But Superman is very overtly a disaster movie. The destruction of Krypton is shown in very great length. Lots of people running and falling. The helicopter crash--where he meets Lois--is excessively destructive. And then there's the missile test at the end, where all sorts of avalanches, dam breaking, bridges falling, etc, go on and on and on. There's so much more emphasis on disaster than on heroism, it becomes overwhelming. I know that the greater the disaster, the greater the heroism that saves us from it, but this was excessive.

Not that it makes it a bad movie. I really didn't pay attention to it until I was thinking about the time it was produced and the other kinds of movies that came out during that era. The eighties had very few (more in the nineties--millennial fever?), but the seventies had a lot--notably the Airport films.

Also, they're really showing off those flying effects. The first time we see Superman, standing in the distance of the Fortress of Solitude, he takes off and flies directly toward the camera before swooping away. My guess is that this was showing that they weren't limited by the effects of the old Adventures tv show, where Superman was pretty much always flying in profile, sideways across the screen.

So, it's a great movie, even now, I think. And I hope that's not just nostalgia talking.

Wednesday, February 17, 2010


As part of this study, I really should watch Smallville more. I watched the last two episodes, but I tend to agree with Chris Sims' assessment: it's not very good. But I liked it in the past. I didn't catch the first few episodes, but somewhere near the beginning I started watching. I sort of kept up with it, if I remembered, for a couple of years. Then, as I recall, it got really really bad. I avoided it like the plague, and then I watched the last two episodes, which did nothing to alter my opinion.

But for this project, I have just watched the first four episodes of Season 1, and I liked them a lot. They blend teen drama, superheroics, weird mystery, monsters (of a sort), and a dash of humor. I suppose that the "monster of the week" plots grew tiresome for the fans eventually, and that the overarching plot of Clark finding out about Krypton, Lex trying to figure out Clark's secret, and the romance took over. But then what happened?

So, now that the show's in its ninth season, Clark is living in Metropolis, working at the Daily Planet, flirting with Lois Lane (who, evidently, has been on the show for five years), has a Neo from the Matrix costume, and fights crime, he still can't fly and isn't called Superman. And I must wonder...why not? Oh, and he doesn't wear glasses.

Certainly I'm not the only one wondering about this.

At the Superman Celebration last summer, I talked to a man named Terry who was there with his grandchildren collecting autographs. He told me that they're all fans of Smallville and that they hunt through the internet to find out all sorts of information. According to Terry, the producers have left the costume decision to Tom Welling, who portrays Clark Kent. I have not found confirmation of this.

Others attribute the lack of the red and blue costume to network interference, because the executives fear that a costumed superman in the television would confuse people when a costumed Superman in a movie theater appears.

It's a curious thing. The show seems to have fallen victim to the same problem that plagues so many shows where the characters are high school students: they have to grow up sometime. For whatever reason, they've kept on with the mission statement--a superman show without superman. Some people are happy with this, some find it unbearable. Enough of both camps still watch it to keep it on the air.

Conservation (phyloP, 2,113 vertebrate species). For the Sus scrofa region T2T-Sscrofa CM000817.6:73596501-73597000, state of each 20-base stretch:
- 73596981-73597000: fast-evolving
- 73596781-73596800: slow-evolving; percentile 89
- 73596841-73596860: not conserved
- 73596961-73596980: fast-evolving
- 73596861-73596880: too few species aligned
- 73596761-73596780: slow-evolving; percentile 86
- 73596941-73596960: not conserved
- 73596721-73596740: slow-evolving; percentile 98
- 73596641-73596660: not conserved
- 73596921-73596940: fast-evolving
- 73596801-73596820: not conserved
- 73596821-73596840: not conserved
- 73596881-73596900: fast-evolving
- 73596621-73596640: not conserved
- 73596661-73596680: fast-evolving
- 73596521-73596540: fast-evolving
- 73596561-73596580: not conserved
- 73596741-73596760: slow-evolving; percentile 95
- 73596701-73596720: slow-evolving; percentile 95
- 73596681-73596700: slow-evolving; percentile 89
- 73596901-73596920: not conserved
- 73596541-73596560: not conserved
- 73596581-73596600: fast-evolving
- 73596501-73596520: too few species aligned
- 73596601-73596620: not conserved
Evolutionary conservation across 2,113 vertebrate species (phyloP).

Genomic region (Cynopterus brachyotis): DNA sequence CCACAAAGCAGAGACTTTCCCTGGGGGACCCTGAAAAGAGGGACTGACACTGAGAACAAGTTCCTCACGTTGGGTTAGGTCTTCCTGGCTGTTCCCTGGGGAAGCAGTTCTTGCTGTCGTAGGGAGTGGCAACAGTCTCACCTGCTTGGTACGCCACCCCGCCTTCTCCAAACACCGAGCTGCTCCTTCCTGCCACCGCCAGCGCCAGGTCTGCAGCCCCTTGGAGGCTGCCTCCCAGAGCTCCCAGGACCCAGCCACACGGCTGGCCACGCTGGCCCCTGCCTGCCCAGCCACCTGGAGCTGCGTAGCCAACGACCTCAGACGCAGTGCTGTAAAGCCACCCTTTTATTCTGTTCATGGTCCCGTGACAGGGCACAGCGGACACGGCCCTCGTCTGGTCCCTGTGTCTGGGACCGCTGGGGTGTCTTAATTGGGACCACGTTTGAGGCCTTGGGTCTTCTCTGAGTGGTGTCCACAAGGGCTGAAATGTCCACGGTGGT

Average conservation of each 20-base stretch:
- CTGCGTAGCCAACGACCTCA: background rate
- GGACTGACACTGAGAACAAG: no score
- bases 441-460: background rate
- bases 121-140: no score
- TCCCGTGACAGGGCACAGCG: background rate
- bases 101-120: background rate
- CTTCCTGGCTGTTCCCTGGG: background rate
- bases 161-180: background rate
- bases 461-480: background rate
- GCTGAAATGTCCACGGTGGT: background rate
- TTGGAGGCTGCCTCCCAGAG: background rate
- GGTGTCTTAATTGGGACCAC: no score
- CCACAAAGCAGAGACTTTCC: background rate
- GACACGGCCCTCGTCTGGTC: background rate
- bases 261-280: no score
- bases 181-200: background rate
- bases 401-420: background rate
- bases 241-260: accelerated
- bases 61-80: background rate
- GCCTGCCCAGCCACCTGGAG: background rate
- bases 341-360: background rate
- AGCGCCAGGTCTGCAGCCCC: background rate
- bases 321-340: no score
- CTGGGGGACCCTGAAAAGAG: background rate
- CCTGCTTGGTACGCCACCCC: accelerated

I'm not sure of all the details of the story as it fills out in the subsequent seasons. I know that there's something about Jor-El being sort of a bad guy, and Clark must deal with that. My main interest in this comes because of the origin story. If you consider Superman's origin to be the part of the story from Jor-El placing Kal-El into the rocket to Superman's first public appearance in Metropolis (usually saving Lois Lane), then Smallville still isn't done telling that story. Smallville is the single longest version of Superman's origin out there. Siegel and Shuster's first published version, in Action Comics #1, was precisely one page long. So is Morrison and Quitely's All Star Superman origin. But then, neither of those versions aired on the WB, and needed teen drama to pull in an audience.

Monday, February 15, 2010

Christopher Reeve

In his autobiography, Still Me, Christopher Reeve doesn't talk about Superman much. It's clear that Reeve liked the role, but didn't like what it did to his career. Following the success of the first movie, he deliberately sought roles that were in no way like Superman. As a result, he selected Somewhere in Time--a movie that evidently flopped on release but now has a very dedicated cult following. I remember seeing all sorts of memorabilia when I visited Mackinac Island, where it was shot.

On top of trying to distance himself from the role, Reeve seems genuinely unaware of how much those movies meant to people. He writes nothing about fans, about people accosting him on the street, etc. You'd think this would have been a major part of his life, but he spends more time describing the comedic stylings of Robin Williams than he spends discussing what Superman meant to people. He gives it one paragraph:

During my stay in Hollywood [for an appearance at the Academy awards; this is after his injury] I entered hotels and buildings through garages, kitchens, and service elevators, and met cooks, waiters, chambermaids, and maintenance crews. Many of them said they were praying for me. Others looked me right in the eye and said, "We love you, Superman. You're our hero." At first I couldn't believe they meant it. Then I realized that they were looking past the chair and honoring me for a role that obviously had real meaning for them. I didn't feel patronized in any way. Clearly a part I had played twenty years before was still valued. The fact that I was in a wheelchair, unable to move below my shoulders, and dependent on the support of others for almost every aspect of my daily life had not diminished the fact that I was--and always would be--their Superman.